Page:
Dairy sensitivity is defined as an immune response to one or more protein-based components in milk.
First, I need to clarify that dairy sensitivity isn’t the same thing as lactose intolerance because most of us tend to use these terms interchangeably.
A lactose intolerant person isn’t able to digest and absorb lactose, a type of sugar in dairy products.
This happens because people with lactose intolerance have low levels of lactase, an enzyme that helps digest and breaks down lactose.
Dairy sensitivity is different, though.
As I mentioned above, dairy sensitivity is an immune response to milk antigens.
It has nothing to do with enzyme deficiency.
The mechanism of action associated with this condition isn’t fully understood, but it all comes down to the way the immune system reacts to dairy.
Both dairy intolerance and sensitivity are triggered by different foods from this group, such as cow’s milk, ice cream, butter, cheese…
Consuming dairy products when there is a potential methylation deficiency adds greater stress to your body.
Speaking of food sensitivities, dairy sensitivity is often close to gluten sensitivity in terms of severity.
It also happens that dairy is cross-reactive with gluten.
That means that in people with gluten sensitivity, the body may see dairy the same way it does gluten and initiate an inflammatory immune attack.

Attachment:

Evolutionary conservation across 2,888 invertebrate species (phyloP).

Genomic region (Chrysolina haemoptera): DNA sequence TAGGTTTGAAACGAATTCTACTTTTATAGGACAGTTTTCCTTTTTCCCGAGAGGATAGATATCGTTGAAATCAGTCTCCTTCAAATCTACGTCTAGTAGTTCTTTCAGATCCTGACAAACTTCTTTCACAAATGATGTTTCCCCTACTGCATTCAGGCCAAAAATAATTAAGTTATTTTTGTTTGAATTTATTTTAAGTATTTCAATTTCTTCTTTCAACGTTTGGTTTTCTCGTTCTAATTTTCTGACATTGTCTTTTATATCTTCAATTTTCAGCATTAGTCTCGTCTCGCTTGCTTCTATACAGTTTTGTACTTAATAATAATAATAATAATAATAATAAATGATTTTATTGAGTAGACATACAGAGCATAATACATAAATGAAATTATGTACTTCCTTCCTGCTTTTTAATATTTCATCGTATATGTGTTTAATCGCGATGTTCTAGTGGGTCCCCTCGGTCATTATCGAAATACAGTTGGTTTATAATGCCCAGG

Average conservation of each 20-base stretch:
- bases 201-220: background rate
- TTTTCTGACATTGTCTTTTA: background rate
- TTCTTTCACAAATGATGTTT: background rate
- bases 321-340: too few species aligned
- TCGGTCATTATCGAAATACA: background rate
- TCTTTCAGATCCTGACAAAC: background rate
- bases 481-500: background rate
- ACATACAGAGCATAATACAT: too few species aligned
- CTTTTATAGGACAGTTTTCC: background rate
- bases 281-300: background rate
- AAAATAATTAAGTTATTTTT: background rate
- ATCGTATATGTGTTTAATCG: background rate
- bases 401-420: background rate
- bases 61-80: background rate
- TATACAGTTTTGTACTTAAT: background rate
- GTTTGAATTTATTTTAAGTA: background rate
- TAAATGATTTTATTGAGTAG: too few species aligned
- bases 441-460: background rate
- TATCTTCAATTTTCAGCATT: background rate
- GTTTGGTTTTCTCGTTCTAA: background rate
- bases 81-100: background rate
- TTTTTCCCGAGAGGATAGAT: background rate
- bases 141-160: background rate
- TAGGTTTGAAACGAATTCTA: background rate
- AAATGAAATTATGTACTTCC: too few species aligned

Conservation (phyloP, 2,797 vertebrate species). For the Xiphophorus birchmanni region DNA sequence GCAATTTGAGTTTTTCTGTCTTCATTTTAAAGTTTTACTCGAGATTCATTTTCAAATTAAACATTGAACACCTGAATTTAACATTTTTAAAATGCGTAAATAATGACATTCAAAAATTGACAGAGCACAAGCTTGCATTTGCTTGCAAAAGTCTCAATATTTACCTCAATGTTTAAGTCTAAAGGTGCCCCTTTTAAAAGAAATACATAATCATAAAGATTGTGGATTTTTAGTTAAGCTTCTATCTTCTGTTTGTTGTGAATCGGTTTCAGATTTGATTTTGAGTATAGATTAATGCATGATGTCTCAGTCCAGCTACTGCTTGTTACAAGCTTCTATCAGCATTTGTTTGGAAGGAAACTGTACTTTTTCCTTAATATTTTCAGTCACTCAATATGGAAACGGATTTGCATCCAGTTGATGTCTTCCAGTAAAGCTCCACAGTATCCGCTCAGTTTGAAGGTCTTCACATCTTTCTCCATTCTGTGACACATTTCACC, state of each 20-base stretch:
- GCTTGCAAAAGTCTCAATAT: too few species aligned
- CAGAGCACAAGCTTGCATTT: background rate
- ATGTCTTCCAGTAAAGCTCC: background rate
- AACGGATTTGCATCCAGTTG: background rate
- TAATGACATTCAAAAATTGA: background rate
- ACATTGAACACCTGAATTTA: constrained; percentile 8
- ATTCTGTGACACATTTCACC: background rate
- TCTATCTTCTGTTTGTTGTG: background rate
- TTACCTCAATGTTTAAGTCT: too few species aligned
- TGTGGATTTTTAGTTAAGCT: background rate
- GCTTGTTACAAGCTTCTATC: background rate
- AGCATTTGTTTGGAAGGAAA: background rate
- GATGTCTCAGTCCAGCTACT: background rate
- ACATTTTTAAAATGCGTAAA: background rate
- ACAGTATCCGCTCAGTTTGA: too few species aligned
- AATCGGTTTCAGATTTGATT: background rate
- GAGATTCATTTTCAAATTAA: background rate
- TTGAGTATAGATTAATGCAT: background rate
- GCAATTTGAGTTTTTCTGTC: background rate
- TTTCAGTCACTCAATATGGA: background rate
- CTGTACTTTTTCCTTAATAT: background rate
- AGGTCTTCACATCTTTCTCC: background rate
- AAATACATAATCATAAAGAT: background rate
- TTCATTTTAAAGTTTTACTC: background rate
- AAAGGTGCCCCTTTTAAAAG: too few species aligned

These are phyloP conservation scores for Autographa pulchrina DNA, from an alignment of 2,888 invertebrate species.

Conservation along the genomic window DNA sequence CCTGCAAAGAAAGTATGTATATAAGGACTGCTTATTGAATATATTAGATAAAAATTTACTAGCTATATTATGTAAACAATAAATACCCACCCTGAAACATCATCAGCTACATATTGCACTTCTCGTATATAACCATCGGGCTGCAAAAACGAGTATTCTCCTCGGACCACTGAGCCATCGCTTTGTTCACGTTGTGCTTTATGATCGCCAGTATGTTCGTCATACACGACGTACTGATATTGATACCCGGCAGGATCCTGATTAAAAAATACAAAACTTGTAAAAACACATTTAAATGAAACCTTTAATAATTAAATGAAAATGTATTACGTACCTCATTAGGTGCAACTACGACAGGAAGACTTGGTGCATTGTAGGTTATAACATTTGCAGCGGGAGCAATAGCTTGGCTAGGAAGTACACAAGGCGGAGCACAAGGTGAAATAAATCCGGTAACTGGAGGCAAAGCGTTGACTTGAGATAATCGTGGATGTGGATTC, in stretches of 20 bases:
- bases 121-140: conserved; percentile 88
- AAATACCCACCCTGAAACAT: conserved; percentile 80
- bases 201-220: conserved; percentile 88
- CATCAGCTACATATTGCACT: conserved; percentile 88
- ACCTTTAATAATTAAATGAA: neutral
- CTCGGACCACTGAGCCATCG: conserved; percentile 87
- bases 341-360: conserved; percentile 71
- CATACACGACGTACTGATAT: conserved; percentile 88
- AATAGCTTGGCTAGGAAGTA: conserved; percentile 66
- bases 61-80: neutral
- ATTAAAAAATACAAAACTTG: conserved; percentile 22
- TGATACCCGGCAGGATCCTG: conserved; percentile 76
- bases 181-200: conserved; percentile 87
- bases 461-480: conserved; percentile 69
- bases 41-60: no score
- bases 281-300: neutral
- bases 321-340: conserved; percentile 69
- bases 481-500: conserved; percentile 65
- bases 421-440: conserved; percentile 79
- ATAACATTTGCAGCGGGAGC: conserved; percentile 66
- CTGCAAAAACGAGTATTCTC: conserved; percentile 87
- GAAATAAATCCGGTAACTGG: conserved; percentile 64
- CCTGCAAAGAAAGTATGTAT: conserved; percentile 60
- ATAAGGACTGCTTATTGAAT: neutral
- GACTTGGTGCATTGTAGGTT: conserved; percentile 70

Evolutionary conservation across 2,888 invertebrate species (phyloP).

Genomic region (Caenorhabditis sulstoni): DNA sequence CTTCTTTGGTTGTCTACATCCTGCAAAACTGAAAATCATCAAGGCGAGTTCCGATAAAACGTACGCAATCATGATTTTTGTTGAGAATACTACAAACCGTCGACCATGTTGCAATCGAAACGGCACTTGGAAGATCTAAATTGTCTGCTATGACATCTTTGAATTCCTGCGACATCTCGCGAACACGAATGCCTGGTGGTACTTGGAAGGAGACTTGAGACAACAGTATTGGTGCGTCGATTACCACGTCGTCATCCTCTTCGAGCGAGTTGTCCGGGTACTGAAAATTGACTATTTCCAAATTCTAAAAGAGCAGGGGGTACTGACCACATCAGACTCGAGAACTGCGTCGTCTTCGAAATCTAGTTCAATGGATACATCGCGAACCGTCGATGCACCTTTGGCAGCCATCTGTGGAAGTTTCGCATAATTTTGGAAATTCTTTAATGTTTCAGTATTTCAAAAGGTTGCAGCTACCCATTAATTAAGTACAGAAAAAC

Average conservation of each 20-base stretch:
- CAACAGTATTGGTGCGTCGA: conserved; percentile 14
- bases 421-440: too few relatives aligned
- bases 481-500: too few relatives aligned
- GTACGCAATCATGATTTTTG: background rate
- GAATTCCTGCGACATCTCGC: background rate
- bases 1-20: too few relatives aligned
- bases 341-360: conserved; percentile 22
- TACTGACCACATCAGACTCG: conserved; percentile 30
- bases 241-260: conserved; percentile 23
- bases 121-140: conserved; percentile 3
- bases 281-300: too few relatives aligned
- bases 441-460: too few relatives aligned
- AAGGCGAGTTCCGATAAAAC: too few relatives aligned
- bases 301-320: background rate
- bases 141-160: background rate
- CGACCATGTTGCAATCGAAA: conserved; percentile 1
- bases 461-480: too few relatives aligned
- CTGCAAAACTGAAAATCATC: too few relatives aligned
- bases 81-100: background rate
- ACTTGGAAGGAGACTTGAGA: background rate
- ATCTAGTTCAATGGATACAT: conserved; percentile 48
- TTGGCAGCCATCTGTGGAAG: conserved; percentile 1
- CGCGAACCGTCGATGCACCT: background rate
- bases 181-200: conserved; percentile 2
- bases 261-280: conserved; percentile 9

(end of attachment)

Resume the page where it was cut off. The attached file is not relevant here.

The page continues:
Not all dairy is equal, though.
Commercially produced dairy is a potential inflammatory food.
Although the process of pasteurization eliminates detrimental organisms from the milk, it also kills beneficial enzymes and organisms the body needs to digest the milk more effectively.
What’s the verdict on MTHFR and dairy?
The relationship between MTHFR and dairy is tricky and worth exploring…
Hopefully, in the future, there will be some important studies on this subject, especially because many people have MTHFR gene mutation, but consume dairy.
They do so because they don’t realize it could be bad for them.
For people with MTHFR gene mutation, dairy may not be the best choice.
This is particularly the case if you consume cow’s milk and tend to buy commercially produced dairy.
Ideally, you should avoid dairy products entirely or reduce their consumption…
You may also want to consult your healthcare provider, especially if you are pregnant.
People who want to consume dairy, but still aim to reduce MTHFR-related complications, organic and unpasteurized foods could be useful, but there are no indications they make a huge difference.
Throughout this post, I focused on…
The Relationship Between MTHFR and Dairy Conclusion
This important subject requires a great deal of research, but it’s easy to conclude the relationship between the two is complicated at best.
Dairy consumption may block the transport of folate to the brain, induce inflammatory responses, and aggravate your condition.
Make sure to reduce the consumption of dairy or avoid it entirely.
Nowadays, there are many plant-based alternatives that you can try.
Pregnant women concerned about their health may want to consult their doctor about MTHFR and dairy.